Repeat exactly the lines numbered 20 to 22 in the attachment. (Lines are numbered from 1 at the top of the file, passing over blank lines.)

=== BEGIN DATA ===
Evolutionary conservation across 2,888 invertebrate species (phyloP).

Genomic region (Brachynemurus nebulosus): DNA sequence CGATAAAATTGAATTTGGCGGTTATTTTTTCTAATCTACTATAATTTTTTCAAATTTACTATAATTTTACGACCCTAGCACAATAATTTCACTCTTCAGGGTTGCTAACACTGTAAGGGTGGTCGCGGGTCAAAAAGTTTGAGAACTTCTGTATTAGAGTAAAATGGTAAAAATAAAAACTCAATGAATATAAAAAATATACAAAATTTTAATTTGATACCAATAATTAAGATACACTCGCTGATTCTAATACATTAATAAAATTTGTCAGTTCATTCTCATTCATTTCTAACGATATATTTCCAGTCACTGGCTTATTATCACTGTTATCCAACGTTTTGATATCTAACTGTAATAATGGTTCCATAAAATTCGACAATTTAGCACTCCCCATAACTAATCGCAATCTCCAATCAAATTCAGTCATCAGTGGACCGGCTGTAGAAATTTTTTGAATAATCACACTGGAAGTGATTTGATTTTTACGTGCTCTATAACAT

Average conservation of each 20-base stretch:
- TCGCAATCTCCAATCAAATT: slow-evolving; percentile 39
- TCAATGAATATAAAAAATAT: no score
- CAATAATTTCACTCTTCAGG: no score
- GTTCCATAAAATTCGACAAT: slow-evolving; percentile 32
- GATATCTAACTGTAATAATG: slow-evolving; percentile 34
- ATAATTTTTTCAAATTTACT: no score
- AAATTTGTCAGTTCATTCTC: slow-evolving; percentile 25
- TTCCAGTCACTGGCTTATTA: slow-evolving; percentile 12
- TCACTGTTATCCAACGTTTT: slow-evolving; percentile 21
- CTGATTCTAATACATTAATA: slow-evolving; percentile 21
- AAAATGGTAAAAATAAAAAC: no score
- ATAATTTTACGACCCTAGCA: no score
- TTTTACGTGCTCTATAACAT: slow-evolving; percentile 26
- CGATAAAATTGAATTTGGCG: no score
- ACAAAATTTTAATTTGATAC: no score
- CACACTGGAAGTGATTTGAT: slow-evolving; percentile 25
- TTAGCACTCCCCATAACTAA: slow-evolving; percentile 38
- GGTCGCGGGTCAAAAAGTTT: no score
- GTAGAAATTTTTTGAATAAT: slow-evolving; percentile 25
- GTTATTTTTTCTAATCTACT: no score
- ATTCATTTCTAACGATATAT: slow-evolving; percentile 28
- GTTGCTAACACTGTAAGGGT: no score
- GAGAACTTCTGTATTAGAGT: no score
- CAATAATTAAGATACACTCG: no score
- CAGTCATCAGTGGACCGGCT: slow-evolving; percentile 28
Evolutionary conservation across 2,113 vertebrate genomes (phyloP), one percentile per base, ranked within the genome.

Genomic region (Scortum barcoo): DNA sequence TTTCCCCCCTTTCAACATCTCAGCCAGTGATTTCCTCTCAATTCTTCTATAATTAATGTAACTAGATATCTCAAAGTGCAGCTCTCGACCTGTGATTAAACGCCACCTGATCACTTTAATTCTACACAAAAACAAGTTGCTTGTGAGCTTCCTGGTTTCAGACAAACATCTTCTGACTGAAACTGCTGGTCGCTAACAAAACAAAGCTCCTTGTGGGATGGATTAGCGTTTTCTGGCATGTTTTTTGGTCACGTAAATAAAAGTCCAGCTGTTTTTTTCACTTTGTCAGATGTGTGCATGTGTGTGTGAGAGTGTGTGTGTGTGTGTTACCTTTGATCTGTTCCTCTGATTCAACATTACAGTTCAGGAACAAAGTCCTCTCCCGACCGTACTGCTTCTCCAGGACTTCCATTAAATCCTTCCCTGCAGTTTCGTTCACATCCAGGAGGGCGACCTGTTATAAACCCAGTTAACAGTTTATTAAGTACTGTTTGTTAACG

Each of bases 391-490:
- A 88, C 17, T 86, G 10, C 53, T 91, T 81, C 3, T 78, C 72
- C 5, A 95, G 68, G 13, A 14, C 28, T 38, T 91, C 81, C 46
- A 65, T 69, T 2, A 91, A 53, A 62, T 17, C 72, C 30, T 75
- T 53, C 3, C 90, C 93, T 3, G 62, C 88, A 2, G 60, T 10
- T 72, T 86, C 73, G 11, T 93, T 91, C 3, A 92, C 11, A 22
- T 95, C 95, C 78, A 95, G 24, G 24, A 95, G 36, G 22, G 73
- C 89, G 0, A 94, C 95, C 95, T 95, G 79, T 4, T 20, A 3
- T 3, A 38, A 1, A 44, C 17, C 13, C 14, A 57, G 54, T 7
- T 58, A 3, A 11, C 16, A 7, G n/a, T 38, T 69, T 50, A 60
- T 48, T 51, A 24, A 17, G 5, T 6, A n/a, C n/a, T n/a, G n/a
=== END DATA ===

- TTAGCACTCCCCATAACTAA: slow-evolving; percentile 38
- GGTCGCGGGTCAAAAAGTTT: no score
- GTAGAAATTTTTTGAATAAT: slow-evolving; percentile 25